Page images





Washington, D. C.

The subcommittee met at 10:10 a. m., pursuant to notice, in room 1310, New House Office Building, Hon. John L. McMillan (chairman of the subcommittee) presiding.

Present: Representatives McMillan (presiding), Jones, Watts, and Johnson.

Also present: Francis M. LeMay, staff consultant; Mabel C. Downey, clerk.

Mr. MCMILLAN (presiding). The committee will come to order. Gentlemen of the committee, this meeting was called for the purpose of trying to clarify a section of the Agricultural Adjustment Act of 1938, as it pertains to commercial corn areas.

Would you gentlemen from the Department like to come up to the witness chairs?

Would you identify yourself for the record, I would like to have them for the record.

Mr. POLLOCK. I am Raymond J. Pollock, Director of the Grain Division of CCS.

Mr. WALKER. I am Thomas B. Walker, Chief of the Program Analysis Branch, Grain Division.

Mr. MCMILLAN. Since last November I have been bombarded by the people of my district who were placed in the commercial corn area this year for the first time. I also have a number of letters from farmers in that area including the Farm Bureau, the Grange, and the ASC committees of both counties, which have been affected, which will be made a part of the record at this point. (The documents referred to are as follows:)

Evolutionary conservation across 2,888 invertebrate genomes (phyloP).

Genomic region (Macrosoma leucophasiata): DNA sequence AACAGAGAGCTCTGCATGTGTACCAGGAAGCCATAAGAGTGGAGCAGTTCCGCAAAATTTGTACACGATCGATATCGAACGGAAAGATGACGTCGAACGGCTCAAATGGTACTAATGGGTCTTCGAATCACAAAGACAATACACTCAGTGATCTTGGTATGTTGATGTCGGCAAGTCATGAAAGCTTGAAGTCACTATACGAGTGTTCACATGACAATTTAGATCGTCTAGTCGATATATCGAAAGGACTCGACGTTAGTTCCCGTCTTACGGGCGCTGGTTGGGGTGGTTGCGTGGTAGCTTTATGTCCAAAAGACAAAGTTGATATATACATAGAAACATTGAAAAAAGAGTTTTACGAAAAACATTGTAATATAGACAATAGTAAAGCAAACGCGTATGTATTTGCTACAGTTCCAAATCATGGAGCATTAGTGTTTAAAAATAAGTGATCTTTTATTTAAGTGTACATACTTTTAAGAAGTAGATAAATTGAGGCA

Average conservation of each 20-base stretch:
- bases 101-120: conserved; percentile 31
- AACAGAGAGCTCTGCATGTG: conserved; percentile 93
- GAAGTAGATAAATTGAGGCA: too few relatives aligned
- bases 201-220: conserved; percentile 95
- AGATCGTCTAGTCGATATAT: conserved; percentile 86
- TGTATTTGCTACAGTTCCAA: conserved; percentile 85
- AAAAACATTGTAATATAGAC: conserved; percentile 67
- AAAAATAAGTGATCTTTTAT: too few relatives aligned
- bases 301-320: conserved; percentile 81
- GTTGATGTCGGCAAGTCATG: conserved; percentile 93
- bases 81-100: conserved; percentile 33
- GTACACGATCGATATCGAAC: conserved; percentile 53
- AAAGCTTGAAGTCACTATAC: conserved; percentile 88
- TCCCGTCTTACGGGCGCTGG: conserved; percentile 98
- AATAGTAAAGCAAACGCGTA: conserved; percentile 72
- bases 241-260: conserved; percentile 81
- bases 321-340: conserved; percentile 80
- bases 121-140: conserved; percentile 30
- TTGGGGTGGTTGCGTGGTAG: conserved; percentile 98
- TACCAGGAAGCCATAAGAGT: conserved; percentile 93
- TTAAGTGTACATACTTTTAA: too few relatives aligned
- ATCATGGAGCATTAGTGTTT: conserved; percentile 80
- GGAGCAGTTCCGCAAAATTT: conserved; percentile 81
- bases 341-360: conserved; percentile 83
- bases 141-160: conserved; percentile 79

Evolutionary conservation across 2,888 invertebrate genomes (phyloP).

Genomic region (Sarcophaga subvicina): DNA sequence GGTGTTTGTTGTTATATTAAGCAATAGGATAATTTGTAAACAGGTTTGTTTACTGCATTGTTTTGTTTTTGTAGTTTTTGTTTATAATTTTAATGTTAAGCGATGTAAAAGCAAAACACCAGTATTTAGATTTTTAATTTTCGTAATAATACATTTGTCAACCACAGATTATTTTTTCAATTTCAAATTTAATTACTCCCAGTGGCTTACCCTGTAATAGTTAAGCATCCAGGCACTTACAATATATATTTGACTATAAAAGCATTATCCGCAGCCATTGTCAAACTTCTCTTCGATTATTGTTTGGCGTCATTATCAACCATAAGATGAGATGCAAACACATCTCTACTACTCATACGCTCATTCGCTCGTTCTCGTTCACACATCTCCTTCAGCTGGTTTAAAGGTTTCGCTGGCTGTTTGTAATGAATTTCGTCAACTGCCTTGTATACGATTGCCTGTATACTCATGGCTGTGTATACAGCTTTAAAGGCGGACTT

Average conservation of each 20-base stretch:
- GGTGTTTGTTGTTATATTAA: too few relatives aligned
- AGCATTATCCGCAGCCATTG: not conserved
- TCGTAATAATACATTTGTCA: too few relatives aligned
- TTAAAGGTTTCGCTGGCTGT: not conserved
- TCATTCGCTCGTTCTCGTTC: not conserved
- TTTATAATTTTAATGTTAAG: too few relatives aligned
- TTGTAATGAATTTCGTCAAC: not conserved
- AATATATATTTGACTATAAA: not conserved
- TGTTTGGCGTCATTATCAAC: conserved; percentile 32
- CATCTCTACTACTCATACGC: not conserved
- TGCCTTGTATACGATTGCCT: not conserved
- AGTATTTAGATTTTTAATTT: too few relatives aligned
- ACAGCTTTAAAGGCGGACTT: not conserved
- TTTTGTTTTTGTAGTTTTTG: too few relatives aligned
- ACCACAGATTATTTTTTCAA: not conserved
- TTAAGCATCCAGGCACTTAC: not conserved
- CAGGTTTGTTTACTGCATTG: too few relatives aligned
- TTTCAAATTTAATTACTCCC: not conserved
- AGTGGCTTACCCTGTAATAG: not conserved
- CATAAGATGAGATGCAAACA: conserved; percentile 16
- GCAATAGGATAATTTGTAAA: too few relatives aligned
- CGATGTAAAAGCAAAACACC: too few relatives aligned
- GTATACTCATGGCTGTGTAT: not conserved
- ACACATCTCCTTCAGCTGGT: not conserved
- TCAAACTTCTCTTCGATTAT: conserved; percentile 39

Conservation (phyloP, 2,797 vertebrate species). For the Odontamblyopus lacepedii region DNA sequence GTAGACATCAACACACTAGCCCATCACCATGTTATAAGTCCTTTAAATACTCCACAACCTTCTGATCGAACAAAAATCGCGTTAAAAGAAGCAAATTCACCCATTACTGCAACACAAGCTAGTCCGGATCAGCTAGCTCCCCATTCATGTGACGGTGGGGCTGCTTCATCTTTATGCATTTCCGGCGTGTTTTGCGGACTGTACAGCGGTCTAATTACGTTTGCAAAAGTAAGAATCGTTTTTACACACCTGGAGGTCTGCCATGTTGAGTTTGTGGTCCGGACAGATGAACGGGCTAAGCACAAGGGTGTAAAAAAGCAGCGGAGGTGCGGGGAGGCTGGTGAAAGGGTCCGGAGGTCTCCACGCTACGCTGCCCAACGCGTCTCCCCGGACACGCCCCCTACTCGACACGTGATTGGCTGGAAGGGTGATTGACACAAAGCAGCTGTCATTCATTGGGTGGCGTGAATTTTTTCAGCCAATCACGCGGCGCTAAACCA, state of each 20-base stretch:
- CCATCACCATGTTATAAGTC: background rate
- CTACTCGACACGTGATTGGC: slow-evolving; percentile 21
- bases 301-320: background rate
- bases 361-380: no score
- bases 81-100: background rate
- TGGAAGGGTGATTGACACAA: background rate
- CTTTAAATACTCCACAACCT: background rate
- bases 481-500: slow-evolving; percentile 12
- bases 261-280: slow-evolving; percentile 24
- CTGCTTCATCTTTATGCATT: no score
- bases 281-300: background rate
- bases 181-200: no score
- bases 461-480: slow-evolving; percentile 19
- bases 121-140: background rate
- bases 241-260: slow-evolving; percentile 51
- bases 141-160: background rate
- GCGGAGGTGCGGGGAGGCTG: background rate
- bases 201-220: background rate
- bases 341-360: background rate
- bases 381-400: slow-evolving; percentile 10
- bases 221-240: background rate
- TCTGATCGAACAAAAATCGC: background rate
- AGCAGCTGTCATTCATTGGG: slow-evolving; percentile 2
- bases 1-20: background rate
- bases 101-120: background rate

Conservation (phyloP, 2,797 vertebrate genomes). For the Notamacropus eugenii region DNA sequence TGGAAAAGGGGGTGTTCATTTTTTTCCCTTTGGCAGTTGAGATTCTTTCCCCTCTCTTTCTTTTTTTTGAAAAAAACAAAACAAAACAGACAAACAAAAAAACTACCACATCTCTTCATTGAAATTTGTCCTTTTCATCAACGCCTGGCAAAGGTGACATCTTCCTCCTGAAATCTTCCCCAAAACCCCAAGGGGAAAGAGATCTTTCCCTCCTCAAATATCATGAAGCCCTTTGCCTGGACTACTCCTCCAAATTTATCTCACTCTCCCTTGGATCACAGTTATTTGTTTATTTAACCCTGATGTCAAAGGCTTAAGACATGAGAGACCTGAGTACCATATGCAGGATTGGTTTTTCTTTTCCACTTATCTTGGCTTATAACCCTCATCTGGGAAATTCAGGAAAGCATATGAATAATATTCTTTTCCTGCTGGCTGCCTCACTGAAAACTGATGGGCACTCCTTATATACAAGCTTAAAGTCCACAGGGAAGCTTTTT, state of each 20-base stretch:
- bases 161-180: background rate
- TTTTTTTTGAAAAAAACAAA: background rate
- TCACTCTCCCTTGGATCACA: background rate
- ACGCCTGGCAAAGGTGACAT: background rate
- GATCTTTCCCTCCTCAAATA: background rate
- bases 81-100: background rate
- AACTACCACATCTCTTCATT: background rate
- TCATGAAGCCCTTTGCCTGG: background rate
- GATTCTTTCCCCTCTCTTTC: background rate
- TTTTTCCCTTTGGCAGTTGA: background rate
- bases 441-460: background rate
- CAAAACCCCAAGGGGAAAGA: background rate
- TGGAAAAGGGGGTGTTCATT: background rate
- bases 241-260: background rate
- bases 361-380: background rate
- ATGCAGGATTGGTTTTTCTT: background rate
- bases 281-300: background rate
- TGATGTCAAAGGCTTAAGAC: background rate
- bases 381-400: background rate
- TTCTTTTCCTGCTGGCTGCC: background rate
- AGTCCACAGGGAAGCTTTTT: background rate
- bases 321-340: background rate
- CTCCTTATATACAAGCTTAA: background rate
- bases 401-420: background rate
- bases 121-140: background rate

Dillon, S. C., February 1, 1958.

House Office Building, Washington, D. C.

DEAR CONGRESSMAN: In reply to your letter of January 25, 1958, requesting information concerning corn allotments in Dillon County as related to population of people, cattle, poultry, and hogs, we have compiled this information as nearly correct as we could possibly do so.

It will be noted from information contained herein that the farm people in Dillon County will have approximately 44,000 acres of land, of which some thirty-two to forty thousand in previous years have been planted to corn; but, in 1958, the corn allotment is only 15,700 acres.

Records indicate that farmers in Dillon County normally plant between thirtytwo to forty thousand acres of corn; but, in setting up the corn allotments, the base was established of 26,000 acres and the allotted 15,700 acres of corn to


Dillon County was derived from that 26,000 acres which is considerably less corn than farmers actually planted or turned in.

It is also noted that corn acreages planted by farmers in Dillon County, ranging from the above-mentioned thirty-two to forty thousand acres did not include silage; but under the present corn allotments as they are, silage will have to be included in the 15,700 acres allotment that has been imposed upon farmers in Dillon County. It is felt by the farm people, Farm Bureau, Grange, and lending institutions in Dillon County that the corn allotments as they now stand will work a severe hardship on our farm people.